From THE TELEGRAPH:
Discarding his dog collar for shiny gold tights, a little black dress, pink high heels, a pink necklace and a long black wig, the Reverend Martin Wray received a warm welcome at the charity event near his church in South Shields, Tyneside. But the reaction when his picture was published in a local newspaper was less enthusiastic, and some parishioners complained to his superiors that he had brought the church into disrepute. Now, after bitter accusations that elements of the Rev Wray's congregation were being "homophobic", the 59-year-old has quit.
Janet Bridges, Rev. Wray's sister, said: "My brother has been subjected to a witch-hunt for being gay. When he announced to his congregation at a service one Sunday that he was getting a civil partnership everyone stood up and applauded. But a lot of people in that church are elderly and very old-fashioned. When his picture appeared in the paper dressed like that some people used it as an excuse because they didn't like the fact he is gay. He started receiving threatening abuse. Martin played me one message left on his phone which threatened violence against him and called him a pervert."
One correspondent to a local paper described Father Martin as "honest, kind and caring". Supporters said he had been "penalised for having a sense of humour" and labelled his critics "hypocrites", while one comment on an internet discussion forum said: "Keep up the good work Martin, and ignore those stupid people intent on causing you grief."
Stuart Bain, the archdeacon of Sunderland, said Rev. Wray had not brought his parish into disrepute and said both he and the Bishop of Jarrow, the Rt Rev. Bryant, had offered him pastoral support and advice but denied homophobia had lain behind the controversy.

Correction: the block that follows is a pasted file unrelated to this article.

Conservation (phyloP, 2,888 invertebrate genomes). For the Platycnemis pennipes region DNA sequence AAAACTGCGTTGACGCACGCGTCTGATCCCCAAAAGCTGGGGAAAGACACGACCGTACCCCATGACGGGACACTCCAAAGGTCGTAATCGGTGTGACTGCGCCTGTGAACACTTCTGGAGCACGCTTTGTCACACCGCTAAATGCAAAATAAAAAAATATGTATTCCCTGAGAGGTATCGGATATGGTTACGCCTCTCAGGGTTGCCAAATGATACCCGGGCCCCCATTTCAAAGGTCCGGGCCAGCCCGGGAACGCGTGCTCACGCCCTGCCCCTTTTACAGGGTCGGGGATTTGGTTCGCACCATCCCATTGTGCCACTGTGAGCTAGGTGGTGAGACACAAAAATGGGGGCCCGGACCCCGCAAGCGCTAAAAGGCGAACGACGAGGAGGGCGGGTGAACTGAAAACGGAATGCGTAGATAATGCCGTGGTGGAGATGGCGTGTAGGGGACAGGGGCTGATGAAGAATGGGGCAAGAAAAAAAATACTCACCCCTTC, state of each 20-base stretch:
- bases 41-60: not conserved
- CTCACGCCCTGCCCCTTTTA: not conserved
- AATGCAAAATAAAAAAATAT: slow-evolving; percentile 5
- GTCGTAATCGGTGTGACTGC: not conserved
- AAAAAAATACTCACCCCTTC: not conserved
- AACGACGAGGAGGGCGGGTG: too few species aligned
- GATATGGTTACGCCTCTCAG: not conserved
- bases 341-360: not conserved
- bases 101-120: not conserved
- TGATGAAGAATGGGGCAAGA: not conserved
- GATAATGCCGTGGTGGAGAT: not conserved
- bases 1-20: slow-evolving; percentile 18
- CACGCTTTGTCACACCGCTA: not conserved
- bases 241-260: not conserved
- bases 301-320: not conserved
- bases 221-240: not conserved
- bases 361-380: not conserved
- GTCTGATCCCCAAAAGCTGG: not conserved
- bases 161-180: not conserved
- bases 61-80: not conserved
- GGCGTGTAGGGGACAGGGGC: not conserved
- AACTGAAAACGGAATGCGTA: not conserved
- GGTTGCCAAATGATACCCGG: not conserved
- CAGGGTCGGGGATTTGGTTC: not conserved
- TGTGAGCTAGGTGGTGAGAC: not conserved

"We have not found this to be the case and it is something that the congregation would vehemently refute. They have been deeply hurt by this accusation," he said.
COMMENT: It is that last quote from the archdeacon that disappoints me most. It is a particularly nasty and regular habit of diocesan hierarchies to not only defend haters in church congregations but to claim that those who lead hate campaigns against priests have been "deeply hurt" by the victim of their unchristian behaviour. I have experienced such ecclesiastic pragmatism myself and the sense of betrayal caused me far more emotional suffering than anything the actual hate campaign threw at me. I honestly still lie awake at night trying to work out why those in the Church who had responsibility for my pastoral care could be so cynical and uncaring towards me. But then I was incredibly naive. Until I became a priest in the Church of England I had this silly belief that telling the truth was more important than how much money was placed in the collection plate on a Sunday morning.